Probabilistic Topic Models of Text and Users
David Blei , Associate Professor of Computer Science, Princeton University
|When:||Nov 15, 2012 | 4:00 pm - 5:30 pm|
|Where:||Maxwell Dworkin G-125|
Probabilistic topic models provide a suite of tools for analyzing large document collections. Topic modeling algorithms can discover the latent themes that underlie the documents, and identify how each document exhibits those themes. Topic modeling can be used to help explore, summarize, and form predictions about documents.
Traditional topic modeling algorithms take a document collection as input and analyze the texts to estimate its latent thematic structure. But for many collections, we have an additional kind of data: how people use the documents. (As examples, consider weblog data or purchase histories.) In this talk, I will describe our recent research on simultaneously analyzing texts and the corresponding user data.
First I will describe collaborative topic models for document recommendation. Unlike classical matrix factorization, these models give interpretable dimensions to user interests and can form recommendations about sparsely rated or previously unrated items.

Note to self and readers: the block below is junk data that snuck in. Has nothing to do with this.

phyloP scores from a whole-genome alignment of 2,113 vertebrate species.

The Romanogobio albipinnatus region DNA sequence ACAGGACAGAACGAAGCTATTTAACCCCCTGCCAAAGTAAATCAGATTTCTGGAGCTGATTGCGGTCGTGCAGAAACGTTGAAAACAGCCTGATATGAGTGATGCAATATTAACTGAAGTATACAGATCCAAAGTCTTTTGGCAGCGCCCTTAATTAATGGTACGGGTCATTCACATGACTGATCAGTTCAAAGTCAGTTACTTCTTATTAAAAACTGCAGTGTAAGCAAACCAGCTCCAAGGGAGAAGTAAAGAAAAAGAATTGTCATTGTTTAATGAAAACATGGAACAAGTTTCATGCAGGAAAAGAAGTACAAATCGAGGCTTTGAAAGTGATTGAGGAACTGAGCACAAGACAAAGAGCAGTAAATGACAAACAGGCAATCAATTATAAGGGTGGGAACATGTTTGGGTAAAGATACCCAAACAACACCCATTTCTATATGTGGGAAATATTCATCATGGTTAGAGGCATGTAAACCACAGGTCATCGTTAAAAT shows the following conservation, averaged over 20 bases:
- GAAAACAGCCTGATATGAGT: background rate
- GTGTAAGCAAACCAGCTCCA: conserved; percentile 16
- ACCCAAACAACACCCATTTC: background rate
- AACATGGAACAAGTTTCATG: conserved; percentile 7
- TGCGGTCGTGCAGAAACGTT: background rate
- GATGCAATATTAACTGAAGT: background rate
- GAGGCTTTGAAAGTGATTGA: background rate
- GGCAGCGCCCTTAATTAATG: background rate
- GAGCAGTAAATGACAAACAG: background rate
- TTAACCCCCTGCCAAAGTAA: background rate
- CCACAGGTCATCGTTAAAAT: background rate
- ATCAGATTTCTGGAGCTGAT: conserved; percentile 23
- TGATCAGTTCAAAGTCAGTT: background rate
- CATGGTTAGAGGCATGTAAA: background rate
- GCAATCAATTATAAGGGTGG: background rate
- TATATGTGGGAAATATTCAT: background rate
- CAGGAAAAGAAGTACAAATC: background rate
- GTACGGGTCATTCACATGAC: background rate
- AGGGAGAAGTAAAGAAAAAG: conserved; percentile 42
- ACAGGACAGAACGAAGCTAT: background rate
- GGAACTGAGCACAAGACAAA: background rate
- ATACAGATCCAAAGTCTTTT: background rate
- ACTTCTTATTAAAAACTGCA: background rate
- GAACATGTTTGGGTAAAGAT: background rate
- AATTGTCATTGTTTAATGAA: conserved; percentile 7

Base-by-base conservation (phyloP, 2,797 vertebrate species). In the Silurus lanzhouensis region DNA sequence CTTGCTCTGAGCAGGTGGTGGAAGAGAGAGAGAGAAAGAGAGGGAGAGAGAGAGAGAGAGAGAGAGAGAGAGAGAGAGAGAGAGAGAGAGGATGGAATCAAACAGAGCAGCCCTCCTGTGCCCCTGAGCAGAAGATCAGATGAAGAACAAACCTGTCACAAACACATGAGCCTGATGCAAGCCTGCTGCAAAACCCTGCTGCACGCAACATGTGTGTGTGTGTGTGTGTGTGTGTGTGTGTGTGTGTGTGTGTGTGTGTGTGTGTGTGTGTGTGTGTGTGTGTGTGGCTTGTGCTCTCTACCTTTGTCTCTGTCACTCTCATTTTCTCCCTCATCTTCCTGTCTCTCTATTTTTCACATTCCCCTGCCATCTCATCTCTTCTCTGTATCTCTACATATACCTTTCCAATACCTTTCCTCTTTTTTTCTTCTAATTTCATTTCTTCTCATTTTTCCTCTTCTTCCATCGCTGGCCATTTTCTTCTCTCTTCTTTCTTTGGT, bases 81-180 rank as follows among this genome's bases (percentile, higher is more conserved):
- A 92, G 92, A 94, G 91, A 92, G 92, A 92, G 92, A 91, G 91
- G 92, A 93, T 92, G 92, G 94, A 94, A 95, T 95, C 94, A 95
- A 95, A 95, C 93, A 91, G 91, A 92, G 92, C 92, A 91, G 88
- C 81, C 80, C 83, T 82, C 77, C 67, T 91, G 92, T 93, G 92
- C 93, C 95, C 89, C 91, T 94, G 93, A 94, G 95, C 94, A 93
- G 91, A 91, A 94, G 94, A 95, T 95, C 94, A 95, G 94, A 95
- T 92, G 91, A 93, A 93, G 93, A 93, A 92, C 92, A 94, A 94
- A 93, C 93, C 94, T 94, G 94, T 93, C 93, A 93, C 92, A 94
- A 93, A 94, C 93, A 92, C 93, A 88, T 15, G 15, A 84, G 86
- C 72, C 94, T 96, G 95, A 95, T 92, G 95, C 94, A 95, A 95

Then I will describe two models of legislative history. (In this data we consider lawmakers' votes on bills as a kind of "user data.") Ideal point topic models predict how lawmakers will vote on new bills, using the text of the bill to estimate its location in a political spectrum. Issue-adjusted ideal point models capture how a lawmaker's vote can deviate from her usual voting pattern, using the text of the bill to encode the issue under discussion.
With these three models I will demonstrate how texts can help us make better predictions of what users will do and how user data can give us information about what the texts are about.
This is joint work with Chong Wang and Sean Gerrish.
|Speaker Biography:||David Blei is an associate professor of Computer Science at Princeton University. He received his Ph.D. in 2004 at U.C. Berkeley and was a postdoctoral fellow at Carnegie Mellon University. His research focuses on probabilistic topic models, Bayesian nonparametric methods, and approximate posterior inference. He works on a variety of applications, including text, images, music, social networks, and scientific data.|
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